Economic Hardship: Tanzania Threatens To Deport Migrants Back To Drought-Hit Ethiopia
Tanzanian authorities have threatened to deport hundreds of Ethiopian migrants who have crossed into the country illegally while trying to make their way to South Africa.
The east African country is a major transit route for migrants, used by smugglers to ferry Ethiopians and Somalis to South Africa and Europe.
Charles Kitwanga, Tanzania’s home affairs minister, said the government had launched a special operation to arrest and prosecute Ethiopians and other foreigners living or working illegally in the country.
Last month, police detained more than 40 Ethiopian migrants, reportedly abandoned by their agent who had promised to smuggle them to South Africa. They were crammed in a two-roomed house in a suburb of Dar es Salaam.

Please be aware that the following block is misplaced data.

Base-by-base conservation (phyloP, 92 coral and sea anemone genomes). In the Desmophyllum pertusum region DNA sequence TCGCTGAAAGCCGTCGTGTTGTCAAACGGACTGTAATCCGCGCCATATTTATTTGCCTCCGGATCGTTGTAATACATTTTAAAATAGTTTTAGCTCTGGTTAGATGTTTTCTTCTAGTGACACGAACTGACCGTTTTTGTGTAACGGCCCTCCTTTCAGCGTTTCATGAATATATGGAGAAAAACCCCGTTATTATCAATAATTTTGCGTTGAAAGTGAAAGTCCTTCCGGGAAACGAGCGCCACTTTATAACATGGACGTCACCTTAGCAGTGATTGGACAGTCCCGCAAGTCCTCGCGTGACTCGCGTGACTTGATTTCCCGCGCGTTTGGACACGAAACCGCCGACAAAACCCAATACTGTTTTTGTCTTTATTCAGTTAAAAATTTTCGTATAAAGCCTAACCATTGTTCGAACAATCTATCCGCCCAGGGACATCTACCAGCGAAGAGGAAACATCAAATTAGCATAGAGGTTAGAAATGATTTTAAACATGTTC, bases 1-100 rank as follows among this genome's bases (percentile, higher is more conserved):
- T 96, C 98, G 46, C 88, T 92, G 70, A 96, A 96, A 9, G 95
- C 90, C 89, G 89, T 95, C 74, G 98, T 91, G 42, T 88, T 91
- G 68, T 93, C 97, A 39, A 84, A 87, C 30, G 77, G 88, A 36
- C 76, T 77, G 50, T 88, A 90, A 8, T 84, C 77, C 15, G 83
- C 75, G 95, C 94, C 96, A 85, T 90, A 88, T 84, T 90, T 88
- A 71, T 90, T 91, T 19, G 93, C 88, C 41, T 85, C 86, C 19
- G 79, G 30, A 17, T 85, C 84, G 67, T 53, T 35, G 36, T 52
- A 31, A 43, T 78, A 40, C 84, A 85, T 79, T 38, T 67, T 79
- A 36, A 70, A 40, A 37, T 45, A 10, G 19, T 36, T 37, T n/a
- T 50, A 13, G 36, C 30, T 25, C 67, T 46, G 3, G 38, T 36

Ethiopia is experiencing its worst drought in 50 years, with more than 10 million people unable to feed themselves because their crops and animals have died.
The Ethiopian migrants who pass through Tanzania travel thousands of miles packed into trucks. In June 2012, some 45 Ethiopian migrants were found dead after they suffocated in a container truck transporting them in central Tanzania.
According to the government, migrants usually pay traffickers around $1,000 to $2,000 to reach South Africa.
The traffickers have safe houses and contacts in Tanzania and Malawi where the migrants are held, and sometimes look for work, until they are able to move on.